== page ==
The use of contraceptives significantly decreased the rate of early childbirth. The odds of early childbearing were higher among those who did not utilize contraceptive methods than among those who did (OR: 18.46, 95% CI: 6.89–49.49). Furthermore, the results suggest that participants’ knowledge of the fertile window greatly boosted their likelihood of becoming pregnant early (Table 5).


This study sought to find the prevalence and correlates of factors influencing early childbearing among teenage girls across Ethiopian regions. In this study, 10.3% of participants had children at an early age during the period of gathering the data. The prevalence is higher compared to a study that found 18.8% in Africa and 19.3% in sub-Saharan African nations [15], 28.6 in Wogedi, Northeast Ethiopia, in 2017 [33], and 30.2 in Kersa, Eastern Ethiopia, in 2020 [47]. It might be challenging to provide an appealing rationale for the discrepancy; yet, it could have some relation to the societal and cultural circumstances of the study’s locations. There are also regional variations in the rate of early childbearing. Girls from the Afar, Gambella, Somali, and Harari areas had higher rates, while Addis Ababa had the lowest rate across Ethiopia’s regions. This is probably due to regional differences in cultural and religious perspectives on sexuality, marriage, and reproduction.

According to this study, girls who got married early had an increased chance of having children. This finding is in line with a study by Presler-Marshall and Jones [25], which indicated that early marriage increased the risk of teenage childbirth, as well as with earlier studies that showed that early sexual activity increased the likelihood of early childbearing [23, 24]. This might be because early marriage leads to multiple births in less than 24 months, repeated unplanned pregnancies, pregnancy terminations, and premature sterility due to a lack of access to contraception. As a result, having children at an early age puts both the mother’s and the child’s health in danger and increases the likelihood that an infant may pass away in the first year of life [21].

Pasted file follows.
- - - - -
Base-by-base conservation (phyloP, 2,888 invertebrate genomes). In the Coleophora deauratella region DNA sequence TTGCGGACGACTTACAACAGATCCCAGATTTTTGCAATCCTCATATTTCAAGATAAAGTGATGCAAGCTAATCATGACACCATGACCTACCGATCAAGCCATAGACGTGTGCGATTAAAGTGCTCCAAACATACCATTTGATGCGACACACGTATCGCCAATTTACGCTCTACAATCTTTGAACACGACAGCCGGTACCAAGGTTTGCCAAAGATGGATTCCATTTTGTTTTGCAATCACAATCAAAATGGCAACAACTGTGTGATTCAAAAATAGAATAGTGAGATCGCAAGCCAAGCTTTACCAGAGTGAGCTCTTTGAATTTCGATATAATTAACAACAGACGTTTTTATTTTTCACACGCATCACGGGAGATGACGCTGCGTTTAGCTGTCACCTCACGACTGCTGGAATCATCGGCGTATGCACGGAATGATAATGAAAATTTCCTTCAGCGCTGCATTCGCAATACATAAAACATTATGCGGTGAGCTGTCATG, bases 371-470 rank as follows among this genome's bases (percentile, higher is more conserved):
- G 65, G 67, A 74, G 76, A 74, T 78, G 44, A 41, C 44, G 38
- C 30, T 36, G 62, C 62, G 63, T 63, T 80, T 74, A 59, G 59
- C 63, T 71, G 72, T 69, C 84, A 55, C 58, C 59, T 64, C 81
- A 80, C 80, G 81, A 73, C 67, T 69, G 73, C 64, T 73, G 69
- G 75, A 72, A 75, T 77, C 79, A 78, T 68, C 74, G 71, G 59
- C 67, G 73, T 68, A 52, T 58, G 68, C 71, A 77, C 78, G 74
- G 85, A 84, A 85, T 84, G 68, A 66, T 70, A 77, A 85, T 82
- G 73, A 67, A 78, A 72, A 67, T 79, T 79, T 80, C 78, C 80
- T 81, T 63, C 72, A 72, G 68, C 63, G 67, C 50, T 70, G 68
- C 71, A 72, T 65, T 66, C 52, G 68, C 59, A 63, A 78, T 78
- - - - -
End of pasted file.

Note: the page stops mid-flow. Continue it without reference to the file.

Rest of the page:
Higher education also significantly reduces the rate of early childbirth. This is in agreement with studies conducted by Habito et al. [27], Baba and Fujiwara [28], Eyasu [29], Worku et al. [30], and Nalenga [31] that found a higher prevalence of teenage births among teenagers with no formal education. Similarly to that, CSA, 2016 revealed that having more education has been associated with a lower risk of being exposed to teen pregnancies [19]. Furthermore, these studies have consistently shown that higher education not only decreases the likelihood of early childbirth but also provides individuals with the knowledge and resources to make informed decisions about their reproductive health. This suggests that investing in education can be a crucial strategy for reducing teenage pregnancies and promoting overall well-being among young people.

Teenage girls from lower and middle-income families were more likely to get pregnant early than those from higher-income families. The findings fall in line with the studies done by Baba [28], Morón-Duarte [23], and Santos [24], which found that teenage girls who lived with poor parents were more likely to become pregnant early. The possible reason might be that teenagers from low-income societies may not have enough access to knowledge about sexual and reproductive health issues, which increases their risk of having children at an earlier age.